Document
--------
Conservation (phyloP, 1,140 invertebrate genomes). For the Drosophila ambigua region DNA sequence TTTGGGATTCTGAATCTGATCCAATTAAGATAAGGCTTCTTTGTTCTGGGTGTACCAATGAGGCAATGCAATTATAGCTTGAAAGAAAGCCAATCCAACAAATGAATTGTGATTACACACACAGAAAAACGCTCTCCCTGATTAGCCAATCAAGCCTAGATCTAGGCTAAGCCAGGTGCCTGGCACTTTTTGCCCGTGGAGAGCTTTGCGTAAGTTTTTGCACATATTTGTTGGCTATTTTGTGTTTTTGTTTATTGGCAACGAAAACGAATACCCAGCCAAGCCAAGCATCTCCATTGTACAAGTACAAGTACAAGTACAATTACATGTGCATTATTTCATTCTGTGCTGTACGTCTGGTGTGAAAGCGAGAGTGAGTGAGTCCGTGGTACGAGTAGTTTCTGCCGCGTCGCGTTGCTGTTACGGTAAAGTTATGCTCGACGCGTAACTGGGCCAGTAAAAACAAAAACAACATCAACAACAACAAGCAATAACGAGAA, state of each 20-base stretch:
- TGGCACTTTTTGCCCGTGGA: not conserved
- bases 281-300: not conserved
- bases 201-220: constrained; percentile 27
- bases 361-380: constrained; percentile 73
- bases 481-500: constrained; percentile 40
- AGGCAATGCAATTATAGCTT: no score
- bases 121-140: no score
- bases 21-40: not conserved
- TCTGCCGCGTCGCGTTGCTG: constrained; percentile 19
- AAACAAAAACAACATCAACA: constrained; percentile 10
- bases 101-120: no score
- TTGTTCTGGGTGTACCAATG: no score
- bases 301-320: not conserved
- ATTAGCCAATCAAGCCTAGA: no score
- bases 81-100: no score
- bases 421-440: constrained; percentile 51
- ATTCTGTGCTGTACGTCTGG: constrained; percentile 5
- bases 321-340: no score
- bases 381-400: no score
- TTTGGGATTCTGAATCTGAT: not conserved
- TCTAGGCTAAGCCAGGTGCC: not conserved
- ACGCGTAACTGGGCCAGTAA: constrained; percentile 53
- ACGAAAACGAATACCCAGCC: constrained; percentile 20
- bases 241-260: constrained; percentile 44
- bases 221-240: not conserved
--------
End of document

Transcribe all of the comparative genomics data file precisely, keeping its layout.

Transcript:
Conservation (phyloP, 1,140 invertebrate genomes). For the Drosophila ambigua region DNA sequence TTTGGGATTCTGAATCTGATCCAATTAAGATAAGGCTTCTTTGTTCTGGGTGTACCAATGAGGCAATGCAATTATAGCTTGAAAGAAAGCCAATCCAACAAATGAATTGTGATTACACACACAGAAAAACGCTCTCCCTGATTAGCCAATCAAGCCTAGATCTAGGCTAAGCCAGGTGCCTGGCACTTTTTGCCCGTGGAGAGCTTTGCGTAAGTTTTTGCACATATTTGTTGGCTATTTTGTGTTTTTGTTTATTGGCAACGAAAACGAATACCCAGCCAAGCCAAGCATCTCCATTGTACAAGTACAAGTACAAGTACAATTACATGTGCATTATTTCATTCTGTGCTGTACGTCTGGTGTGAAAGCGAGAGTGAGTGAGTCCGTGGTACGAGTAGTTTCTGCCGCGTCGCGTTGCTGTTACGGTAAAGTTATGCTCGACGCGTAACTGGGCCAGTAAAAACAAAAACAACATCAACAACAACAAGCAATAACGAGAA, state of each 20-base stretch:
- TGGCACTTTTTGCCCGTGGA: not conserved
- bases 281-300: not conserved
- bases 201-220: constrained; percentile 27
- bases 361-380: constrained; percentile 73
- bases 481-500: constrained; percentile 40
- AGGCAATGCAATTATAGCTT: no score
- bases 121-140: no score
- bases 21-40: not conserved
- TCTGCCGCGTCGCGTTGCTG: constrained; percentile 19
- AAACAAAAACAACATCAACA: constrained; percentile 10
- bases 101-120: no score
- TTGTTCTGGGTGTACCAATG: no score
- bases 301-320: not conserved
- ATTAGCCAATCAAGCCTAGA: no score
- bases 81-100: no score
- bases 421-440: constrained; percentile 51
- ATTCTGTGCTGTACGTCTGG: constrained; percentile 5
- bases 321-340: no score
- bases 381-400: no score
- TTTGGGATTCTGAATCTGAT: not conserved
- TCTAGGCTAAGCCAGGTGCC: not conserved
- ACGCGTAACTGGGCCAGTAA: constrained; percentile 53
- ACGAAAACGAATACCCAGCC: constrained; percentile 20
- bases 241-260: constrained; percentile 44
- bases 221-240: not conserved